You may have heard that the U.S. is not the only place where coronavirus is surging. Europe is dealing with another big wavelet as well. Have a look at Figure E below, taken from the European Center for Disease Control and Prevention (ECDC). It shows new case growth per 100,000 population for the two prior weeks as of October 28. This map startled me. It’s very handy to be able to see patterns at the sub-national level, similar to what I do every day with U.S. states. As a thought experiment, let us say that it is true that what national and state governments do to control COVID-19 is pointless and unimportant. If that were so, we would not expect new case rates to vary along national borders. Instead, as was more or less true very early in the pandemic, the spread of disease would not honor national boundaries. Look at Germany and its neighbors. Not only is there clearly a spatial patterning of new cases that follows national boundaries, but Germany is completely surrounded by areas at the highest level of transmission on the scale including France, the Netherlands, and Belgium to the west, Austria, the Czech Republic and Poland to the east. Similarly, Portugal outperforms Spain, Scotland looks better than the rest of the U.K., and Sweden is doing worse than its Scandinavian neighbors Finland and Norway. Greece is doing better than Bulgaria in the last 2 weeks. The best performing European nation right now is Estonia, where only 73 COVID-19 deaths have occurred and their incidence rate (402 per 100,000) is one fifth what it is in the U.S. (2,946 per 100,000). Germany has set an example for the rest of Europe and the world using a combination of stringent control measures (closing schools, banning gatherings over 50, mandatory masks) as well as highly targeted testing and contact tracing. The result is that they have outperformed their neighbors, the U.S. and much of the world consistently and dramatically. All told, the Germans have 712 cases and 13.1 deaths per 100,000 compared to the U.S. rates of 2,946 and 72.2 cases and deaths. The U.S. COVID-19 death rate is five and a half times higher than the German rate. National policies matter and make a big difference.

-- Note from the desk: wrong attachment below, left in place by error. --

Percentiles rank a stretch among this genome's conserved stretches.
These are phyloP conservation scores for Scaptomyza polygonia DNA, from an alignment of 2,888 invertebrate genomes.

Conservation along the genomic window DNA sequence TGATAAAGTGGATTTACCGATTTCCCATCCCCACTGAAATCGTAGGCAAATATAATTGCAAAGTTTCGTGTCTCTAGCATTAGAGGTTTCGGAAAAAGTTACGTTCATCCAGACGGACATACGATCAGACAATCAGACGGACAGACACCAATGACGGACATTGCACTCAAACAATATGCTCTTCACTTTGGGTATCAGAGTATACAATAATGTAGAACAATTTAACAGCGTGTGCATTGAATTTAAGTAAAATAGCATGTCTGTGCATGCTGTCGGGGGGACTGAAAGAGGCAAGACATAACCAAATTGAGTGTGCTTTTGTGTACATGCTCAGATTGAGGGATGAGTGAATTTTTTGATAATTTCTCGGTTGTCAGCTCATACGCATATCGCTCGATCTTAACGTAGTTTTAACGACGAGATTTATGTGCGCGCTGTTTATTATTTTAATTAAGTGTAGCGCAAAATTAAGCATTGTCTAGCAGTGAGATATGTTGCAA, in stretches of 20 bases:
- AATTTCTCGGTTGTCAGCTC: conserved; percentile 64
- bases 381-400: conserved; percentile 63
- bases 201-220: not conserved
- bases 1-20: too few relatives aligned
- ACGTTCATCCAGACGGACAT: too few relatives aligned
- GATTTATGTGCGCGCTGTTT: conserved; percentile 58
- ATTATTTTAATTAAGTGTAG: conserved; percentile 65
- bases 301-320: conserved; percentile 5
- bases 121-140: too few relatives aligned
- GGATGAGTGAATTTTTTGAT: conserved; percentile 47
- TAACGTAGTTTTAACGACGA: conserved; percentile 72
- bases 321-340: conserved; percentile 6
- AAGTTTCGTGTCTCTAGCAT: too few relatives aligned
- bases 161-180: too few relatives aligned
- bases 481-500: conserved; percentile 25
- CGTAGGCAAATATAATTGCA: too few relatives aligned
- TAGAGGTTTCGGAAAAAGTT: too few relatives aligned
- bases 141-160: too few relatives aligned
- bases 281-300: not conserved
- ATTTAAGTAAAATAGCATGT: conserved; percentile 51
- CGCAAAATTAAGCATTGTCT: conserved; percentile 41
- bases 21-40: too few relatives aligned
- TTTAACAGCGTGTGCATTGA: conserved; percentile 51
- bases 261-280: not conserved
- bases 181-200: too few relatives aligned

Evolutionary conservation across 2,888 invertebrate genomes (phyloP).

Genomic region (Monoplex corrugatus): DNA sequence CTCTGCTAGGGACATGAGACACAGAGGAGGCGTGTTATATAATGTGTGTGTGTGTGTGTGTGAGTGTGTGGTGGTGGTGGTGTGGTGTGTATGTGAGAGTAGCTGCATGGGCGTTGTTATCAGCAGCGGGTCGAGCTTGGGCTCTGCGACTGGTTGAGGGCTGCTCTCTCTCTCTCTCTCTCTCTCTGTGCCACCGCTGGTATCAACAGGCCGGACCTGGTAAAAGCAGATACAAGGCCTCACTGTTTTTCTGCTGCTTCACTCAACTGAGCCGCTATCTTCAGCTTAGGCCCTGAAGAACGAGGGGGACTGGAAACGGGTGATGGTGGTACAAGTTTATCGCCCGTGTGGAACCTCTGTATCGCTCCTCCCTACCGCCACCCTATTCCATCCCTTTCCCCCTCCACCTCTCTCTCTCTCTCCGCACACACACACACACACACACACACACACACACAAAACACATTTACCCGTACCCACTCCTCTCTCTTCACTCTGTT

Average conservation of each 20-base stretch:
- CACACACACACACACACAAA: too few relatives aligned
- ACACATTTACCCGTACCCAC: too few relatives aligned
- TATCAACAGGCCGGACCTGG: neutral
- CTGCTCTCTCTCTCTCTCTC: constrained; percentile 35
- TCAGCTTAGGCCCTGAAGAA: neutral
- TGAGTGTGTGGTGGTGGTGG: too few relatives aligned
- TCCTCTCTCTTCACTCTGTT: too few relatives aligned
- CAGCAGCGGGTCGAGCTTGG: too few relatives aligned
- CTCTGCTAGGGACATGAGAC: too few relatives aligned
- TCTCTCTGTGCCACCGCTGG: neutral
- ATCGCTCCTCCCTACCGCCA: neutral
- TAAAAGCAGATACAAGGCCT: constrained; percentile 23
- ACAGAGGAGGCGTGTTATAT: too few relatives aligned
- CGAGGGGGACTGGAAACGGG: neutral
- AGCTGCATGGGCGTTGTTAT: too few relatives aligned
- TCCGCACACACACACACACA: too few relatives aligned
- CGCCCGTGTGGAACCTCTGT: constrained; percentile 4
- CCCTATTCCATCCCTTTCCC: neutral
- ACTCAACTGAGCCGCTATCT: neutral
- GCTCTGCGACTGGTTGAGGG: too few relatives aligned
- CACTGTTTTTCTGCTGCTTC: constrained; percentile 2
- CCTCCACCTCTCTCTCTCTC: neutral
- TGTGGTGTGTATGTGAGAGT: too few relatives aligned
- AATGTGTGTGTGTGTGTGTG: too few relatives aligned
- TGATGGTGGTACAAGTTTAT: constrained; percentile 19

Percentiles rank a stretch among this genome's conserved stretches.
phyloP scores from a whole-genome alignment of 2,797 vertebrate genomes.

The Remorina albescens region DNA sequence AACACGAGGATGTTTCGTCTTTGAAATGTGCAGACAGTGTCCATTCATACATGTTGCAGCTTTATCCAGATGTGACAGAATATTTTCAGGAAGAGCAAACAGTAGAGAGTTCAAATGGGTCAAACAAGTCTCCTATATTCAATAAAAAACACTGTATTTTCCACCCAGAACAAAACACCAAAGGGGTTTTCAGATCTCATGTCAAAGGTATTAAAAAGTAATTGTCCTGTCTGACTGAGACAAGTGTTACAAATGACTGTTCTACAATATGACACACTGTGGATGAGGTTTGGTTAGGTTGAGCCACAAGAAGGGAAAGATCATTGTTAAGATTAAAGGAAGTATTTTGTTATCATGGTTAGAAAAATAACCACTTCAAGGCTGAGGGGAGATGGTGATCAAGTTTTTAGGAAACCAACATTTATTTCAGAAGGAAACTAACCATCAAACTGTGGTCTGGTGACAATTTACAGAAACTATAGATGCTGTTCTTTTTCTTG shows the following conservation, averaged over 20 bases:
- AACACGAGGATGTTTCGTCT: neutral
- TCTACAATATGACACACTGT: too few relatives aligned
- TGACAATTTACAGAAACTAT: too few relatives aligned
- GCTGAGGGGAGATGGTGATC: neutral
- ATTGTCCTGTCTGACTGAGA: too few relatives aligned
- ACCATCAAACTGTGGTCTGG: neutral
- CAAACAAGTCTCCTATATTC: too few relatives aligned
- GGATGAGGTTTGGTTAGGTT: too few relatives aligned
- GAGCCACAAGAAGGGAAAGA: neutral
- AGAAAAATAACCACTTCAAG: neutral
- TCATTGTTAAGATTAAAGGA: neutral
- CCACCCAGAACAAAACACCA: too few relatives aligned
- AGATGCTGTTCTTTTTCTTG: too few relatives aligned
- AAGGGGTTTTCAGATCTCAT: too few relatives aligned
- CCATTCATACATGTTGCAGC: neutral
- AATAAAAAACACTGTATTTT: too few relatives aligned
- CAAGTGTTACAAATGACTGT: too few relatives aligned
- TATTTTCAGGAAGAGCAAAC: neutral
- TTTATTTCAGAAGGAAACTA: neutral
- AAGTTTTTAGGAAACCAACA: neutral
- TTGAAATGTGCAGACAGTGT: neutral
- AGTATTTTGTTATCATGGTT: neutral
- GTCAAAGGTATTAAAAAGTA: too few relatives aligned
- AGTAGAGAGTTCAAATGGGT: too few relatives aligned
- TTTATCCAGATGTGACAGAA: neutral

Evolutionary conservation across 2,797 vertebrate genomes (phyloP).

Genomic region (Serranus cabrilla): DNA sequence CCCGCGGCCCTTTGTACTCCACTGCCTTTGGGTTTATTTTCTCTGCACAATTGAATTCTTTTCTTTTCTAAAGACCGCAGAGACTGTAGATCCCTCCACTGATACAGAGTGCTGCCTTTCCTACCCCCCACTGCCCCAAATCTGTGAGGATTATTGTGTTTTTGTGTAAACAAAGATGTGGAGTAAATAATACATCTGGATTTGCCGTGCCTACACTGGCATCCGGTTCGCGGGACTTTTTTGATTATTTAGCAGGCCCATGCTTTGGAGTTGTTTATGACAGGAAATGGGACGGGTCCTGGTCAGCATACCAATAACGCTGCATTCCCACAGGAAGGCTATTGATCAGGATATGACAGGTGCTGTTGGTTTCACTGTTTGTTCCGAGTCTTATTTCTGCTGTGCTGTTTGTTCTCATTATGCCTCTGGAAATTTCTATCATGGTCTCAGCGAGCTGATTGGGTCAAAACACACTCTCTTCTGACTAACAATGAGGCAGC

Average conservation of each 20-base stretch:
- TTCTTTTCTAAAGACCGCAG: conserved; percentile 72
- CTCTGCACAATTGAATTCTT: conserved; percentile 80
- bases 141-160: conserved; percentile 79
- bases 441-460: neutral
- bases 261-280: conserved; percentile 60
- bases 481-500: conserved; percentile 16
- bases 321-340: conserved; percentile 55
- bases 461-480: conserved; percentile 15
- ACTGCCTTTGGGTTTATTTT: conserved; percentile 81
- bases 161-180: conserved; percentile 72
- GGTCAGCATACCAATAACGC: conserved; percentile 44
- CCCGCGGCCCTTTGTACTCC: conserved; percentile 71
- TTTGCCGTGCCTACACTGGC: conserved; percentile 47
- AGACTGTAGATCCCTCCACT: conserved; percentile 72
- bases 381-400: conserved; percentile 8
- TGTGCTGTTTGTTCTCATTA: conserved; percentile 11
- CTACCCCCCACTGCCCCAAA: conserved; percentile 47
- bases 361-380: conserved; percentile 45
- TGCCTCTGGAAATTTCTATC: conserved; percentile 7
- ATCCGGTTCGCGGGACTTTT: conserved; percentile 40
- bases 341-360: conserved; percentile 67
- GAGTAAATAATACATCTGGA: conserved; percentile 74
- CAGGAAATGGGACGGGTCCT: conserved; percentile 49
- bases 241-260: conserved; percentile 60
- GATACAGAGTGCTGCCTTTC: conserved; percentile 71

Now, let’s consider the question of trade-offs between the economy and public health. That’s where all this started. For that, we need one more figure, this one from OurWorldInData. Figure F plots COVID-19 deaths per million (vertical axis) against economic decline in the second quarter as percent drop in GDP compared to the previous year. If it’s true that countries have to choose between public health and the economy, then this graph should show that the countries with the highest death rates should have less economic damage, and that countries with low death rates should have paid the price in terms of bigger GDP losses. This graph tells the opposite story. The countries that kept the disease most in check (Taiwan, South Korea, Lithuania, Nigeria, Norway and Finland have had the least negative economic declines, all well-below the United States. On the other hand, the nations with high death rates (>400 per million) including Belgium, the UK, Italy, France, Mexico, Spain (hidden behind UK), Sweden (next to USA) and the U.S., all (except the U.S. and Sweden) experienced GDP losses of 12% or more. Among big, diverse, industrialized democracies, Germany kept its deaths down among the lowest, and at the same time, has an economy that has suffered less than Canada, France, Italy, Spain, Belgium and the United Kingdom. Wunderbahr!